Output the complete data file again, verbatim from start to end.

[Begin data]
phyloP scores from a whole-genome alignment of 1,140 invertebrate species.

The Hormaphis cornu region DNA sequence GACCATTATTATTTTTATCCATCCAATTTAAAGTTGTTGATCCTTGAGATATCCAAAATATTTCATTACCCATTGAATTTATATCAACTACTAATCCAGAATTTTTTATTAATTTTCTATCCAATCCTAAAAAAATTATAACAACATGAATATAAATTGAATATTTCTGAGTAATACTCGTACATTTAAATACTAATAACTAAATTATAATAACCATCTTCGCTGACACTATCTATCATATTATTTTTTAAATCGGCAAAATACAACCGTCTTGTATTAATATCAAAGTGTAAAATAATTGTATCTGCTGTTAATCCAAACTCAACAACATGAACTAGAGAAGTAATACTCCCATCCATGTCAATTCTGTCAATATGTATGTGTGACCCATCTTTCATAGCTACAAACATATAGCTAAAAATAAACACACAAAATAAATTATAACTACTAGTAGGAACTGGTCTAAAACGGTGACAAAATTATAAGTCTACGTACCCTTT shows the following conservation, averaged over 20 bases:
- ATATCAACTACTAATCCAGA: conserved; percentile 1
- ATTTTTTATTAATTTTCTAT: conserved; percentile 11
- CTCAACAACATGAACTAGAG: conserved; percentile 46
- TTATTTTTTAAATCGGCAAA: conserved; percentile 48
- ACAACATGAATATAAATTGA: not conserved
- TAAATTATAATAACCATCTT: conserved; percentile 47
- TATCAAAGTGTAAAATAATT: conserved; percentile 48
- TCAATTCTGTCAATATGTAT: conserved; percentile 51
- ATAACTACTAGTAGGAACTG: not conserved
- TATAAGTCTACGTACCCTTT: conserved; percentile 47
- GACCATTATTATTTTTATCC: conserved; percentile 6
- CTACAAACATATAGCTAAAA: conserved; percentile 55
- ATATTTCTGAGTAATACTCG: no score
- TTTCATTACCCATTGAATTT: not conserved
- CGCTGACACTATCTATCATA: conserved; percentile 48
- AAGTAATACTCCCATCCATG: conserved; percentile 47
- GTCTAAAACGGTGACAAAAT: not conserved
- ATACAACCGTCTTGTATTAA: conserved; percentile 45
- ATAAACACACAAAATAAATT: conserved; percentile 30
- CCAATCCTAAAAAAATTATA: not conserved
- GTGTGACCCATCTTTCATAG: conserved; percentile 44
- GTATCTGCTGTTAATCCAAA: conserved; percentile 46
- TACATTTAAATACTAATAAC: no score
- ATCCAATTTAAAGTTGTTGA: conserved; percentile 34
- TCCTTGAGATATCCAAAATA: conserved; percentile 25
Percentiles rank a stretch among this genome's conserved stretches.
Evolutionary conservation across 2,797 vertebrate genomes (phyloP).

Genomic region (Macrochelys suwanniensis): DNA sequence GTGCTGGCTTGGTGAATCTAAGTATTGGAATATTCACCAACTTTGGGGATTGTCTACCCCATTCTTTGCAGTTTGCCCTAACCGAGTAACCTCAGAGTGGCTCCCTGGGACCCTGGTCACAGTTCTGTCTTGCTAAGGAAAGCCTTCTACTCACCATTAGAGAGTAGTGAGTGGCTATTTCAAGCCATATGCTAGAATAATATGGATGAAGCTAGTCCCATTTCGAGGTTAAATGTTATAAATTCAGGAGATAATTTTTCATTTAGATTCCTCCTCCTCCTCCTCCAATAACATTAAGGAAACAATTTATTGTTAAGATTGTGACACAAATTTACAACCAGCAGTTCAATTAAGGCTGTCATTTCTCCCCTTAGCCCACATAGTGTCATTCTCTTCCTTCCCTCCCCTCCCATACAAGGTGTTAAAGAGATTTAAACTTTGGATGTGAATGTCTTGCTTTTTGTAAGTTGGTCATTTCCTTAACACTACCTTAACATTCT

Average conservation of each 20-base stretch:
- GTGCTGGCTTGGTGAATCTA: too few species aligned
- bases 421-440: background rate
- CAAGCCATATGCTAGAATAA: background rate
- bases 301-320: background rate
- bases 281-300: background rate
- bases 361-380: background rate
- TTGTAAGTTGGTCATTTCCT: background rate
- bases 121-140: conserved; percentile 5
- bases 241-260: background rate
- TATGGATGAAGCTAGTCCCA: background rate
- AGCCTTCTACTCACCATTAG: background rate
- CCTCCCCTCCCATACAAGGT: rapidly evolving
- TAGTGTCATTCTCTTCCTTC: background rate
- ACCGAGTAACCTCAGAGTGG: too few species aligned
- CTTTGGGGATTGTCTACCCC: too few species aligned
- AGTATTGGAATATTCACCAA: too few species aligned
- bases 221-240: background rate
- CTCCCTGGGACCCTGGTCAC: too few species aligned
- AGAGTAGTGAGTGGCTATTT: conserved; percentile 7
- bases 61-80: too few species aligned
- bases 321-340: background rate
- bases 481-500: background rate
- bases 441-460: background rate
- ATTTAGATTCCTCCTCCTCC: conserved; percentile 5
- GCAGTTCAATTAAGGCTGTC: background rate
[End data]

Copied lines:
phyloP scores from a whole-genome alignment of 1,140 invertebrate species.

The Hormaphis cornu region DNA sequence GACCATTATTATTTTTATCCATCCAATTTAAAGTTGTTGATCCTTGAGATATCCAAAATATTTCATTACCCATTGAATTTATATCAACTACTAATCCAGAATTTTTTATTAATTTTCTATCCAATCCTAAAAAAATTATAACAACATGAATATAAATTGAATATTTCTGAGTAATACTCGTACATTTAAATACTAATAACTAAATTATAATAACCATCTTCGCTGACACTATCTATCATATTATTTTTTAAATCGGCAAAATACAACCGTCTTGTATTAATATCAAAGTGTAAAATAATTGTATCTGCTGTTAATCCAAACTCAACAACATGAACTAGAGAAGTAATACTCCCATCCATGTCAATTCTGTCAATATGTATGTGTGACCCATCTTTCATAGCTACAAACATATAGCTAAAAATAAACACACAAAATAAATTATAACTACTAGTAGGAACTGGTCTAAAACGGTGACAAAATTATAAGTCTACGTACCCTTT shows the following conservation, averaged over 20 bases:
- ATATCAACTACTAATCCAGA: conserved; percentile 1
- ATTTTTTATTAATTTTCTAT: conserved; percentile 11
- CTCAACAACATGAACTAGAG: conserved; percentile 46
- TTATTTTTTAAATCGGCAAA: conserved; percentile 48
- ACAACATGAATATAAATTGA: not conserved
- TAAATTATAATAACCATCTT: conserved; percentile 47
- TATCAAAGTGTAAAATAATT: conserved; percentile 48
- TCAATTCTGTCAATATGTAT: conserved; percentile 51
- ATAACTACTAGTAGGAACTG: not conserved
- TATAAGTCTACGTACCCTTT: conserved; percentile 47
- GACCATTATTATTTTTATCC: conserved; percentile 6
- CTACAAACATATAGCTAAAA: conserved; percentile 55
- ATATTTCTGAGTAATACTCG: no score
- TTTCATTACCCATTGAATTT: not conserved
- CGCTGACACTATCTATCATA: conserved; percentile 48
- AAGTAATACTCCCATCCATG: conserved; percentile 47
- GTCTAAAACGGTGACAAAAT: not conserved
- ATACAACCGTCTTGTATTAA: conserved; percentile 45
- ATAAACACACAAAATAAATT: conserved; percentile 30
- CCAATCCTAAAAAAATTATA: not conserved
- GTGTGACCCATCTTTCATAG: conserved; percentile 44
- GTATCTGCTGTTAATCCAAA: conserved; percentile 46
- TACATTTAAATACTAATAAC: no score
- ATCCAATTTAAAGTTGTTGA: conserved; percentile 34
- TCCTTGAGATATCCAAAATA: conserved; percentile 25
Percentiles rank a stretch among this genome's conserved stretches.
Evolutionary conservation across 2,797 vertebrate genomes (phyloP).

Genomic region (Macrochelys suwanniensis): DNA sequence GTGCTGGCTTGGTGAATCTAAGTATTGGAATATTCACCAACTTTGGGGATTGTCTACCCCATTCTTTGCAGTTTGCCCTAACCGAGTAACCTCAGAGTGGCTCCCTGGGACCCTGGTCACAGTTCTGTCTTGCTAAGGAAAGCCTTCTACTCACCATTAGAGAGTAGTGAGTGGCTATTTCAAGCCATATGCTAGAATAATATGGATGAAGCTAGTCCCATTTCGAGGTTAAATGTTATAAATTCAGGAGATAATTTTTCATTTAGATTCCTCCTCCTCCTCCTCCAATAACATTAAGGAAACAATTTATTGTTAAGATTGTGACACAAATTTACAACCAGCAGTTCAATTAAGGCTGTCATTTCTCCCCTTAGCCCACATAGTGTCATTCTCTTCCTTCCCTCCCCTCCCATACAAGGTGTTAAAGAGATTTAAACTTTGGATGTGAATGTCTTGCTTTTTGTAAGTTGGTCATTTCCTTAACACTACCTTAACATTCT

Average conservation of each 20-base stretch:
- GTGCTGGCTTGGTGAATCTA: too few species aligned
- bases 421-440: background rate
- CAAGCCATATGCTAGAATAA: background rate
- bases 301-320: background rate
- bases 281-300: background rate
- bases 361-380: background rate
- TTGTAAGTTGGTCATTTCCT: background rate
- bases 121-140: conserved; percentile 5
- bases 241-260: background rate
- TATGGATGAAGCTAGTCCCA: background rate
- AGCCTTCTACTCACCATTAG: background rate
- CCTCCCCTCCCATACAAGGT: rapidly evolving
- TAGTGTCATTCTCTTCCTTC: background rate
- ACCGAGTAACCTCAGAGTGG: too few species aligned
- CTTTGGGGATTGTCTACCCC: too few species aligned
- AGTATTGGAATATTCACCAA: too few species aligned
- bases 221-240: background rate
- CTCCCTGGGACCCTGGTCAC: too few species aligned
- AGAGTAGTGAGTGGCTATTT: conserved; percentile 7
- bases 61-80: too few species aligned
- bases 321-340: background rate
- bases 481-500: background rate
- bases 441-460: background rate
- ATTTAGATTCCTCCTCCTCC: conserved; percentile 5
- GCAGTTCAATTAAGGCTGTC: background rate